Before the leper was healed, he was not permitted to come near anyone. He was unclean. In the Old Testament, a number of figures are struck with leprosy as a punishment for their rebellion against God (Miriam, King Uzziah, and Elisha’s servant Gehazi). So, leprosy became associated with punishment for sin, even though lepers were not necessarily worse sinners than non-lepers. Yet, all physical ailments are a sign of sin. Sin brings death! We are sinners. By nature, we are unclean and not worthy to come before God. Yet, Scripture says in Hebrews 10, “Let us draw near with a true heart in full assurance of faith, with hearts sprinkled clean from an evil conscience and our bodies washed with pure water.” We draw near to worship Christ, not afraid of our uncleanness, because he has made us clean. In Baptism, Christ washes all of our sins away in his blood. And through faith, we have assurance that all our sins are forever drowned. And we continue to draw near to be cleansed by Christ. As Jesus washed the disciples’ feet, so Jesus washes our feet in the Divine Service, so to say. He declares his absolution to us through his servant, forgiving our sins. He teaches us and strengthens our faith for the continued journey through this veil of tears. He even feeds us his own body and blood to eat and to drink, a foretaste of the heavenly feast, which grants us forgiveness and strengthens us in the faith. Faith in Christ draws you to come near and receive these benefits from Christ, through his Word and Sacrament. Faith draws you to be served by God.
And in response to being served by God, we in return serve God. The Divine Service is a heavenly conversation on earth between God and his people. God declares his grace and forgiveness to us through the mighty works of Christ Jesus, and we respond by confessing this great truth. We stand and bow and sing and declare, “amen!”, in response to being told by our God that we are his people, that he is our God, that we are no longer unclean, but we are washed in the blood of Christ. And you can often tell whether you are serving God or he is serving you based on which direction the pastor is facing. If the pastor is facing the congregation, he is likely representing and speaking for Christ to the congregation, God showering his grace on his people through his minister. When the pastor is facing the altar, he represents and speaks for or with the congregation to God, offering petitions, thanksgivings, and praise.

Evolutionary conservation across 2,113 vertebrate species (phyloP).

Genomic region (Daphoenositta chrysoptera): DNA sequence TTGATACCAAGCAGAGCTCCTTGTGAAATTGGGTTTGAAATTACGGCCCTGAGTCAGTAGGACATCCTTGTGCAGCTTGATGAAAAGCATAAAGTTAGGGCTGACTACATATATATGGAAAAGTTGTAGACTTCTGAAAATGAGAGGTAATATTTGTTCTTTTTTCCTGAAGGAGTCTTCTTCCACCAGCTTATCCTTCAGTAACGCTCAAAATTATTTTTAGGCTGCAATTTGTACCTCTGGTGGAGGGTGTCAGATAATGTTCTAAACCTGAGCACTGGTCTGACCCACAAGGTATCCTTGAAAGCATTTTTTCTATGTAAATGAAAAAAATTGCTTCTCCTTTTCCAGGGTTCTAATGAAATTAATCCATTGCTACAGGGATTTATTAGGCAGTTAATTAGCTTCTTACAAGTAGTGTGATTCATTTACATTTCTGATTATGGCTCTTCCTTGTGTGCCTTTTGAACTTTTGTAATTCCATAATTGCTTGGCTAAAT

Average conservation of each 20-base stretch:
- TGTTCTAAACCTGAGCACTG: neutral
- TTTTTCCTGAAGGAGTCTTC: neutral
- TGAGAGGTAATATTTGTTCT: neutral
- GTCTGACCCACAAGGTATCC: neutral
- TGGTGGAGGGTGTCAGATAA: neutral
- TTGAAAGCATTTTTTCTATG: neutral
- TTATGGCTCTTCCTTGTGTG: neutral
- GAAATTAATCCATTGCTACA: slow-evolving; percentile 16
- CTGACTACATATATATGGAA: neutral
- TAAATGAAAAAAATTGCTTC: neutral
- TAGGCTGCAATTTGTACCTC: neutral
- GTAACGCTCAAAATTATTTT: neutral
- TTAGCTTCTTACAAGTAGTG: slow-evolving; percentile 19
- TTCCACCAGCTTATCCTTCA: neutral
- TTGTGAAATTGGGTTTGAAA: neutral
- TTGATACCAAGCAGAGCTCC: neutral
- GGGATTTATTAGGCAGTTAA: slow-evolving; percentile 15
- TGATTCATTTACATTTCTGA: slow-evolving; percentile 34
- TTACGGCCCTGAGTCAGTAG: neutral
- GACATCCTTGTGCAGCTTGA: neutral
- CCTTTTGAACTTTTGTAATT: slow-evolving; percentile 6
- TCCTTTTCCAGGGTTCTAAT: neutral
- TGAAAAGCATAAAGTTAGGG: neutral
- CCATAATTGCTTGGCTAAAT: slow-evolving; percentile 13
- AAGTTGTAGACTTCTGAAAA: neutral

Yet, our service to God is always offered in response to our faith receiving God’s service to us. And God’s service to us is always for the sake of the innocent sufferings, death, and resurrection of our Lord Jesus Christ, who has earned for us forgiveness, justification, and eternal life. This is why the number one reason anyone should go to church should always be to receive the forgiveness of sins Jesus won for you on the cross, that is, to be served by God. Amen.